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tv   U.S. Senate 10312017  CSPAN  October 31, 2017 1:05pm-1:56pm EDT

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transparency center so people like you and i, everyday people, can see who are fine is and how much they are spending, who they want to target. facebook said we willl get more information and it will not be just as that our ads but we will let you know again, who they are from what they're like. i think google is the one, in my opinion, not a silly being the most proactive but they said they will turn over more evidence to federal investigators. they are doing more behind-the-scenes so all three of them have met with congressional investigators behind closed doors. now they were going to the open setting this is where they will start to get proactive and start to say, hey, look we messed up in 2016 and here's what we will do to make sure this never happens again. >> host: kelly is a criminal justice reporter with the washington examiner. i'm here to the 22 of course. thank you. have a good one. >> mitch mcconnell and the minority whip talk about judicial nominations including amy barrett to the seventh circuit court. confirmation vote on her could
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come as late as 12:30 a.m. eastern wednesday. >> mr. president, on another matter yesterday the senate advanced nomination of professor amy barrett, president trumps impressive nominee to be a judge on the seventh circuit court of appeals. she is the first of for strong nominees to our nation circuit court that the senate will confirm this week. professor barrett's experience as it was law professor at the university of notre dame shows her qualifications to serve our nation on the federal bench. she is going to be an asset to our judiciary. of course, some on the left have tried to invent any reason to prevent this president nominees from advancing. for an outstanding nominee like professor barrett was not easy. they attacked her credentials which are truly. they can't attack her belief in the rule of law. her writings and testimony clearly show a nominee who will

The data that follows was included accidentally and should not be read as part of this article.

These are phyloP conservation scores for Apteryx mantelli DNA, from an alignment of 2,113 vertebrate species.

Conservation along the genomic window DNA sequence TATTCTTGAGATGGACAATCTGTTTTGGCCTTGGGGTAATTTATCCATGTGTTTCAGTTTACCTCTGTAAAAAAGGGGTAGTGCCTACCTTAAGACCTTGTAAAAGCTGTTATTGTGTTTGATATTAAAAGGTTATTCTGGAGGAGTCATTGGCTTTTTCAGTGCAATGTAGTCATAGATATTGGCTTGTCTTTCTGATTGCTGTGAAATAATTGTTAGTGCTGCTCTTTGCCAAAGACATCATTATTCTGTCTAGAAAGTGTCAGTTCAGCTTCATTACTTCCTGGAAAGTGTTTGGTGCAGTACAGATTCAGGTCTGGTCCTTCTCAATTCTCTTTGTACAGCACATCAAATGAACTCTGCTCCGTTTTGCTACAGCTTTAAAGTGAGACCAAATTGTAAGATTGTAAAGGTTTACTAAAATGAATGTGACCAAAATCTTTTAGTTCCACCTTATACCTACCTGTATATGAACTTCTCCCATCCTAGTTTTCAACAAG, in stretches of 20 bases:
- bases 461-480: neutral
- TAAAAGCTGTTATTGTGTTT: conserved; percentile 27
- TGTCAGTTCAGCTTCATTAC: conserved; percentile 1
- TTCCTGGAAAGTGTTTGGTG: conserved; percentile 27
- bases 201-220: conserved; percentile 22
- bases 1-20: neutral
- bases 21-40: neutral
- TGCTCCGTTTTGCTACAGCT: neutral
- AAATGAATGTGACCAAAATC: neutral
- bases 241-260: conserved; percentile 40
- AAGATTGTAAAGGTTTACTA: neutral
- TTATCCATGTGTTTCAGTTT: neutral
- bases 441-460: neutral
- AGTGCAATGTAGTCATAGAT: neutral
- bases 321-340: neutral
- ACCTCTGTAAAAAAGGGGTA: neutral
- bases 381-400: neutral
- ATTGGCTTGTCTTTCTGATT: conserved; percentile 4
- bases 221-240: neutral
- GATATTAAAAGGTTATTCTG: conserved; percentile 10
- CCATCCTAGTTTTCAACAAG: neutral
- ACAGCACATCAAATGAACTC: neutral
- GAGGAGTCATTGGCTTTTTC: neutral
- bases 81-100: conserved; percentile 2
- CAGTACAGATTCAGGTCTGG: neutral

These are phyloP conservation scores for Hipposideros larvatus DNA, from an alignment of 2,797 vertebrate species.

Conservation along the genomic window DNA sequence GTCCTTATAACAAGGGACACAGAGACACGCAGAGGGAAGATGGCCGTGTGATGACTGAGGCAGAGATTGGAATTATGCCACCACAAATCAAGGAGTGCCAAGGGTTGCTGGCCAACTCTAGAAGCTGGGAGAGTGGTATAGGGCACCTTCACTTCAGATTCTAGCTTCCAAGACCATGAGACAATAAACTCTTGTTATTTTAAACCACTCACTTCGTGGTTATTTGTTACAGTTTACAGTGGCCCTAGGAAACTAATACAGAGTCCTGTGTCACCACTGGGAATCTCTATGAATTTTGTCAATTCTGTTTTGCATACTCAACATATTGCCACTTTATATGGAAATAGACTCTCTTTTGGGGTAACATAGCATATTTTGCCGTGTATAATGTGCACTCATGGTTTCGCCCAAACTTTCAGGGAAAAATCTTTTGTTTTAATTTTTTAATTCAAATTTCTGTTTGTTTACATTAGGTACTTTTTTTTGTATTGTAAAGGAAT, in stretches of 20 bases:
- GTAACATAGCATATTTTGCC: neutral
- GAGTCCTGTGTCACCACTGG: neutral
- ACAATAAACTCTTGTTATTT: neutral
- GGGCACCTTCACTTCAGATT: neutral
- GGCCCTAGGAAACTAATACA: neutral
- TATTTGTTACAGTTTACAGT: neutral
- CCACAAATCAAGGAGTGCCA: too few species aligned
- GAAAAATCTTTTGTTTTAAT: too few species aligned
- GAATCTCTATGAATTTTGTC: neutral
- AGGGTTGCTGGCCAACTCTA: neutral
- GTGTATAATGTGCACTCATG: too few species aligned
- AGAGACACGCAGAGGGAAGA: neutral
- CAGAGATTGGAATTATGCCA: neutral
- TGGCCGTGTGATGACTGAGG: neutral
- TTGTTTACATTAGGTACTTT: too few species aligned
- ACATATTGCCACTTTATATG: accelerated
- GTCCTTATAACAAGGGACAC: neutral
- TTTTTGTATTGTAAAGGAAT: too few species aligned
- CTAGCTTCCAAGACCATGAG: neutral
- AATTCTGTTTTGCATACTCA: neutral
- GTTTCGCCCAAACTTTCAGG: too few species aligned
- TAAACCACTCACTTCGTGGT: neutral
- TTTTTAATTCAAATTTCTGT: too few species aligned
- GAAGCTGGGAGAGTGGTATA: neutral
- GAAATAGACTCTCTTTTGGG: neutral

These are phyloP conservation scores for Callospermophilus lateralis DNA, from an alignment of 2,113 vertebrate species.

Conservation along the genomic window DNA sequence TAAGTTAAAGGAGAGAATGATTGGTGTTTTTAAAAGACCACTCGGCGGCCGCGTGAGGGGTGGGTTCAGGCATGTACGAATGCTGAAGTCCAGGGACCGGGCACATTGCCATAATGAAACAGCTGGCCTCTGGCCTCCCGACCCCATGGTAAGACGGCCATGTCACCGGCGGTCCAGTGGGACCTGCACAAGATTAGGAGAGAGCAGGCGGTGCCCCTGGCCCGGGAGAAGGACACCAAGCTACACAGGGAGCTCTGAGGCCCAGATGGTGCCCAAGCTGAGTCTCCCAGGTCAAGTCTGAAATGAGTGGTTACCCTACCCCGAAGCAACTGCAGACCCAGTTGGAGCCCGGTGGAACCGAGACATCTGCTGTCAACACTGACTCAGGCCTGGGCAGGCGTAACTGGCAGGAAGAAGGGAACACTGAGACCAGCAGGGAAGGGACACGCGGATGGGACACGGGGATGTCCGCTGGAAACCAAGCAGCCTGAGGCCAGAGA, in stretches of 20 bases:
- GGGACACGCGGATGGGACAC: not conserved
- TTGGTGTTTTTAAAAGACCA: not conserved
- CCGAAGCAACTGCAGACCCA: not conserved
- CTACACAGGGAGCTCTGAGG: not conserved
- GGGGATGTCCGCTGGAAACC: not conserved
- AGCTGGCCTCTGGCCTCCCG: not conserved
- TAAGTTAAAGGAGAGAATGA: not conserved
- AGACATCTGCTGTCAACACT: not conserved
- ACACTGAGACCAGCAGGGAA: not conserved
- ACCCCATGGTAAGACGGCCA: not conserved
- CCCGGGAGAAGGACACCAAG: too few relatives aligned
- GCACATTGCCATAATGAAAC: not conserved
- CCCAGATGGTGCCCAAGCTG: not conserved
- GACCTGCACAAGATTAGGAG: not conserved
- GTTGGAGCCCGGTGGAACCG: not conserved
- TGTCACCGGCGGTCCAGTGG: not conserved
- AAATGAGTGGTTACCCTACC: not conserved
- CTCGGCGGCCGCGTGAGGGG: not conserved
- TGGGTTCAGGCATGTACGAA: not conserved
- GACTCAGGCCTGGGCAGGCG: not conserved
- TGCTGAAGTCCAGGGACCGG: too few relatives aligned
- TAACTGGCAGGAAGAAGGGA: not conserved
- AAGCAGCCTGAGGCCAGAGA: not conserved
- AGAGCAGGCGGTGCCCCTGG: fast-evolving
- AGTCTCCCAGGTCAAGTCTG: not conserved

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uphold our prosecution and our nation's laws as they are written, asof they are written, not as she wishes they were. unbelievably some of the political left, including some of our democratic colleagues, are actually criticizing professor barrett for a law review article she cowrote back in law school by saying it sayse the opposite of what it actually says. they claim the professor barrett wrote that a judge should put her personal beliefs ahead of the rule of law, when in fact, she said a judge should not do that. exactly the opposite. she wrote that if the judge's personal views were to impedero that judge ability to impartially apply the law than the judge should recuse herself from the case. as the co-author of the article and current president of catholic university recently put it the case against professor barrett is so flimsy, so flimsy,
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that you have to wonder whether there isn't some other unspoken cause for their objections. it does make you wonder. to those using this matter is covered to a prose presser barrett because of her personally held religious beliefs let me remind you there are no religious test. none for public office in this country. that is not how we do things here. our government and our nation are made better through the service of qualified people of faith. that will surely be true of professor amy barrett. i look forward to voting to confirm this accomplish law professor and devoted mother of seven later today and i would urge our colleagues to join me. once we do, the senate will abandon another of president trumps well-qualified circuit court nominees, michigan supreme court justice joan larson to serve on the us court of appeals